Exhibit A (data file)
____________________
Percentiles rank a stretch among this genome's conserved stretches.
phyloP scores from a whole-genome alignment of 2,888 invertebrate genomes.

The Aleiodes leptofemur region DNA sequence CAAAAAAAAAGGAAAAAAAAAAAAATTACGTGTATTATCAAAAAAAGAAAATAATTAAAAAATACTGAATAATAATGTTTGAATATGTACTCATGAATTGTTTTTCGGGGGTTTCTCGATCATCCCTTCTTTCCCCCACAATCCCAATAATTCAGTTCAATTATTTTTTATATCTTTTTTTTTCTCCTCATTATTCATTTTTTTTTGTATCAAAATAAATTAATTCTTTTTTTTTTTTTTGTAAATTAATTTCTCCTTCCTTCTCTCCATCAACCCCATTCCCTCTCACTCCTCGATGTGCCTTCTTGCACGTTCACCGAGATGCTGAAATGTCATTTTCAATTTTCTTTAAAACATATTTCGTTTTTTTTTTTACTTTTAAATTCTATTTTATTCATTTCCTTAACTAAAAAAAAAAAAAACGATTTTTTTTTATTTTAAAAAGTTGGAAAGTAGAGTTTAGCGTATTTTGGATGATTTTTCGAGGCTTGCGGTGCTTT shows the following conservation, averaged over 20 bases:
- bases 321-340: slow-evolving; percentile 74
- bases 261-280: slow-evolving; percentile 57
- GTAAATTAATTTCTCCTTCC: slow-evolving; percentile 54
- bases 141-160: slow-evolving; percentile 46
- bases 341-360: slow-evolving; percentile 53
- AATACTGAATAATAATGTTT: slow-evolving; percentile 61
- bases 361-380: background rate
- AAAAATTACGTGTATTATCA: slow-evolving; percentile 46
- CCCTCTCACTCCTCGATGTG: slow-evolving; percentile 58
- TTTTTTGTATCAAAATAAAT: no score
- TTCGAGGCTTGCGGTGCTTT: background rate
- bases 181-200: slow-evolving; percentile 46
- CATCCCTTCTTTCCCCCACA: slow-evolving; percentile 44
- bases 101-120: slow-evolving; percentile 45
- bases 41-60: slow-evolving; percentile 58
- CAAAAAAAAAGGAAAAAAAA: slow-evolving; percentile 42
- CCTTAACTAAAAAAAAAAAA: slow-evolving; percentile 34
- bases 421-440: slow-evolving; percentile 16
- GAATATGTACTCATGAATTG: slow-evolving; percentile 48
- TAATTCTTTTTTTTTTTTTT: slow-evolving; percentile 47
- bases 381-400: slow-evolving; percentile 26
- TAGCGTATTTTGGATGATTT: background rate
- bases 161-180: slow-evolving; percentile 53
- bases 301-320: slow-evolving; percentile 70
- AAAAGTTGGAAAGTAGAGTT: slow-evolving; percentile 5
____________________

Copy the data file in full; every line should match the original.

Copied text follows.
Percentiles rank a stretch among this genome's conserved stretches.
phyloP scores from a whole-genome alignment of 2,888 invertebrate genomes.

The Aleiodes leptofemur region DNA sequence CAAAAAAAAAGGAAAAAAAAAAAAATTACGTGTATTATCAAAAAAAGAAAATAATTAAAAAATACTGAATAATAATGTTTGAATATGTACTCATGAATTGTTTTTCGGGGGTTTCTCGATCATCCCTTCTTTCCCCCACAATCCCAATAATTCAGTTCAATTATTTTTTATATCTTTTTTTTTCTCCTCATTATTCATTTTTTTTTGTATCAAAATAAATTAATTCTTTTTTTTTTTTTTGTAAATTAATTTCTCCTTCCTTCTCTCCATCAACCCCATTCCCTCTCACTCCTCGATGTGCCTTCTTGCACGTTCACCGAGATGCTGAAATGTCATTTTCAATTTTCTTTAAAACATATTTCGTTTTTTTTTTTACTTTTAAATTCTATTTTATTCATTTCCTTAACTAAAAAAAAAAAAAACGATTTTTTTTTATTTTAAAAAGTTGGAAAGTAGAGTTTAGCGTATTTTGGATGATTTTTCGAGGCTTGCGGTGCTTT shows the following conservation, averaged over 20 bases:
- bases 321-340: slow-evolving; percentile 74
- bases 261-280: slow-evolving; percentile 57
- GTAAATTAATTTCTCCTTCC: slow-evolving; percentile 54
- bases 141-160: slow-evolving; percentile 46
- bases 341-360: slow-evolving; percentile 53
- AATACTGAATAATAATGTTT: slow-evolving; percentile 61
- bases 361-380: background rate
- AAAAATTACGTGTATTATCA: slow-evolving; percentile 46
- CCCTCTCACTCCTCGATGTG: slow-evolving; percentile 58
- TTTTTTGTATCAAAATAAAT: no score
- TTCGAGGCTTGCGGTGCTTT: background rate
- bases 181-200: slow-evolving; percentile 46
- CATCCCTTCTTTCCCCCACA: slow-evolving; percentile 44
- bases 101-120: slow-evolving; percentile 45
- bases 41-60: slow-evolving; percentile 58
- CAAAAAAAAAGGAAAAAAAA: slow-evolving; percentile 42
- CCTTAACTAAAAAAAAAAAA: slow-evolving; percentile 34
- bases 421-440: slow-evolving; percentile 16
- GAATATGTACTCATGAATTG: slow-evolving; percentile 48
- TAATTCTTTTTTTTTTTTTT: slow-evolving; percentile 47
- bases 381-400: slow-evolving; percentile 26
- TAGCGTATTTTGGATGATTT: background rate
- bases 161-180: slow-evolving; percentile 53
- bases 301-320: slow-evolving; percentile 70
- AAAAGTTGGAAAGTAGAGTT: slow-evolving; percentile 5